On Nov. 1, the FDA asked manufacturers to voluntarily recall antacids containing ranitidine and nizatidine, which are chemically similar, if the agency or manufacturers find they contain unacceptable levels of the contaminant and potential carcinogen NDMA. 

Ranitidine and nizatidine are used for heartburn, ulcers, gastroesophageal reflux disease and other indications. Rinatidine is the active ingredient in brand name Zantac and its generic formulations. Nizatidine is sold over-the-counter under the brand name Axid although there is a generic form of the prescription version.

Until recently ranitidine has been widely prescribed to infants and adults due to its perceived safety. 

However, the FDA has found unacceptable levels of NDMA in some ranitidine syrups, which are primarily used for newborns and children. These medicines are being recalled.

“We understand the concern we’ve been hearing from parents and pediatricians, and we’ll continue to investigate,” Janet Woodcock, director of the FDA’s Center for Drug Evaluation and Research, said in the statement which was issued in her name.

NDMA (nitrosamine N-nitrosodimethylamine) is known to cause cancer in laboratory animals and has been classified by the International Agency for Cancer Research of the World Health Organization as “probably carcinogenic to humans.” NDMA can occur as a byproduct of industrial processes and can be present as a pesticide contaminant. Everyday exposures can come from drinking water, tobacco smoke and chewing tobacco, cured meats, cheese, beer, vegetables and other foods.

How Concerned Should Consumers Be?

The FDA investigation test summary indicates that the agency found NDMA levels as much as seven (Zantac 150 mg OTC) and nine times (Novitium ranitidine 300 mg) higher than the agency’s own acceptable NDMA exposure limits of .032 parts per million.

There’s some confusion as to how this translates to actual health risk for consumers.

“Through our testing so far, we have found levels of NDMA in ranitidine that are similar to the levels you would expect to be exposed to if you ate common foods like grilled or smoked meats,” Woodcock stated.

FDA Consumer Recommendations

The FDA has suggested consumers consider replacing products containing ranitidine and nizatidine with other over-the-counter products approved for their condition.

The agency advised concerned prescription users to consult with their health care providers regarding alternatives.

Issue Timeline

The issue began on Sept. 13, when the Food and Drug Administration (FDA) first alerted the public that over-the-counter heartburn drugs containing ranitidine may contain NDMA.

The FDA September statement came four days after the agency had received a citizen petition requesting that the agency issue a ranitidine recall and take related consumer health safety measures. The petition was filed by online pharmacy Valisure, which had detected extremely high levels of NDMA in ranitidine during routine internal drug batch testing. 

The FDA responded with its own investigation, initially detecting very low levels of NDMA that the agency said barely exceeded the amounts commonly found in foods.

The FDA attributed the levels of NDMA that Valisure found ⁠— more than 3,000,000 nanograms per tablet ⁠— on Valisure’s high-temperature testing methods which it said was intended for heart failure and blood pressure medications known as ARBs.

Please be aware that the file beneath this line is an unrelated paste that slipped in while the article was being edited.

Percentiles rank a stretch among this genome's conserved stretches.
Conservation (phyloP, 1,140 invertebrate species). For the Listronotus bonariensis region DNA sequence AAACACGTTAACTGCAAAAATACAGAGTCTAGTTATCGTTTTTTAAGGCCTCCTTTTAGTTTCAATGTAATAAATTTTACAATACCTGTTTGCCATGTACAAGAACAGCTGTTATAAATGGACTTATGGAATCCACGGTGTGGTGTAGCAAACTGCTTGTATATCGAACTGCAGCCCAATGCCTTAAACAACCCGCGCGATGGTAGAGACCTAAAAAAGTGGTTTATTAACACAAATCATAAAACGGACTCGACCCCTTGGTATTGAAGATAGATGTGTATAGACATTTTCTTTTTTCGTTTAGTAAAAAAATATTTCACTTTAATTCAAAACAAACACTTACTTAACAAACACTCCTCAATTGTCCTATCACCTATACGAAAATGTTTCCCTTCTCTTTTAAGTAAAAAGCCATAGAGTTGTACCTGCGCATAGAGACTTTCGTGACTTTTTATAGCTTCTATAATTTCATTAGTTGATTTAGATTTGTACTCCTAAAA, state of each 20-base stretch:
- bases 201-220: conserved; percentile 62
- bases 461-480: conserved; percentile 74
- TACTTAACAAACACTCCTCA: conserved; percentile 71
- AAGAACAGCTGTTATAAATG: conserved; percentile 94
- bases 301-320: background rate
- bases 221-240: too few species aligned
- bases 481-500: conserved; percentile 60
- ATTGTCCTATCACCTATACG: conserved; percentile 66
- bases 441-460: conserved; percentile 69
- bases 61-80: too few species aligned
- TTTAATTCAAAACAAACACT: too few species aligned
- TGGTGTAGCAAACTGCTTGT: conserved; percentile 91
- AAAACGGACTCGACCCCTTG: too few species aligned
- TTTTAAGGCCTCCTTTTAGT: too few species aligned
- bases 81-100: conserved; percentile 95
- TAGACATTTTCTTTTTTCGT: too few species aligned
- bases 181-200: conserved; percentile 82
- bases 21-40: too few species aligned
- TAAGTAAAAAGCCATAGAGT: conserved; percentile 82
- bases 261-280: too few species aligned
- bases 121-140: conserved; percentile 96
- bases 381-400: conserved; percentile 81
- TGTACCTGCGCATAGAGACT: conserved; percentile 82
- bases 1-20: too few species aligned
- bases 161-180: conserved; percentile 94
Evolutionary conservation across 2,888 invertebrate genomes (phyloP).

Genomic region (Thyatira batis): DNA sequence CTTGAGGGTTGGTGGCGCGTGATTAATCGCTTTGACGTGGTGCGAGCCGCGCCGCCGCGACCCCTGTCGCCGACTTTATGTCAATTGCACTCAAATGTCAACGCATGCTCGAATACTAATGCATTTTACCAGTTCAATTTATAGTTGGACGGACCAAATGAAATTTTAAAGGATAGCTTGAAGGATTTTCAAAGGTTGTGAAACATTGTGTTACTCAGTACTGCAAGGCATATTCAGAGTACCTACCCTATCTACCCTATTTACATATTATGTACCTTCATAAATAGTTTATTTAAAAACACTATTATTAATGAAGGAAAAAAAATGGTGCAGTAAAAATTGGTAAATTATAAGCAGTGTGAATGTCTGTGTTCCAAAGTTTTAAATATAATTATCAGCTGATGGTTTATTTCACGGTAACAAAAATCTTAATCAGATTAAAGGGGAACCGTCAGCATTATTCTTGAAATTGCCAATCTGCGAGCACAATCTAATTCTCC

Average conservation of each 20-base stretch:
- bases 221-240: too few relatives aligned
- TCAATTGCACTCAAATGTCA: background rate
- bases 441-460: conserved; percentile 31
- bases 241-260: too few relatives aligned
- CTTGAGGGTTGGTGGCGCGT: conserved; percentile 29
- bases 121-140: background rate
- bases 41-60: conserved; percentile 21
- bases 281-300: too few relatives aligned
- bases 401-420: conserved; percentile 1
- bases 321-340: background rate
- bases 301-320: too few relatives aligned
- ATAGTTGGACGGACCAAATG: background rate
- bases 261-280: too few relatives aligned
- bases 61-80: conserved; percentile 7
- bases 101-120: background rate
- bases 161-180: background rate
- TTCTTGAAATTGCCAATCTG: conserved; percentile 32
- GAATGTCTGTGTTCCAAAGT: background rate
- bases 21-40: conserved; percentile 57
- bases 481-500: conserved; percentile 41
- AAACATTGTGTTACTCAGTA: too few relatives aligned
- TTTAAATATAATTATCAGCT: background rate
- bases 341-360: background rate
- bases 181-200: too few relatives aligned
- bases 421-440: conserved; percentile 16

On Oct. 2 the FDA reversed course and reported that it had found “unacceptable levels” of NDMA in ranitidine samples, regardless of testing methods.

Confusion Over the Source of NDMA Contamination 

Last year the FDA recommended numerous recalls of the widely prescribed ARB (angiotensin II receptor blocker) heart failure and blood pressure medications valsartan, losartan and irbesartan, all of which were manufactured overseas and contaminated with low levels of NDMA attributed by the agency to manufacturing quality issues. 

The FDA initially attributed NDMA ranitidine contamination likewise to a manufacturing issue. However, Valisure asserted otherwise.

“Valisure’s research, along with that of Stanford University and others, found that NDMA was the result of the ‘inherent instability’ of the ranitidine molecule,” according to a Valisure blog post.

Valisure researchers reported that all medications containing ranitidine, brand or generic, could “generate very high levels of NDMA in the human body.”  

In the Nov. 1 statement, Woodcock said that the agency has not detected the formation of NDMA from ranitidine in its tests which simulate what happens to ranitidine in the stomach and in the small intestine.

“However, we still must test the drugs in the human body to fully understand if ranitidine forms NDMA,” she stated.

Some Companies Took Prior Action

Some companies took action in response to the FDA October 2 announcement that the agency had found unacceptable levels of NDMA in some ranitidine products.

Retailers including Walmart, Walgreens, CVS and Rite Aid stopped selling Zantac and ranitidine. At least five generic manufacturers also issued prior voluntary recalls and Sanofi, the French manufacturer of Zantac, implemented a recall of its over-the-counter product. 


'Statement alerting patients and health care professionals of NDMA found in samples of ranitidine.' U.S. Food and Drug Administration. September 13, 2019.

'Statement on new testing results, including low levels of impurities in ranitidine drugs.' U.S. Food and Drug Administration. November 1, 2019.

'Laboratory analysis of ranitidine and nizatidine products.' U.S. Food and Drug Administration. November 1, 2019.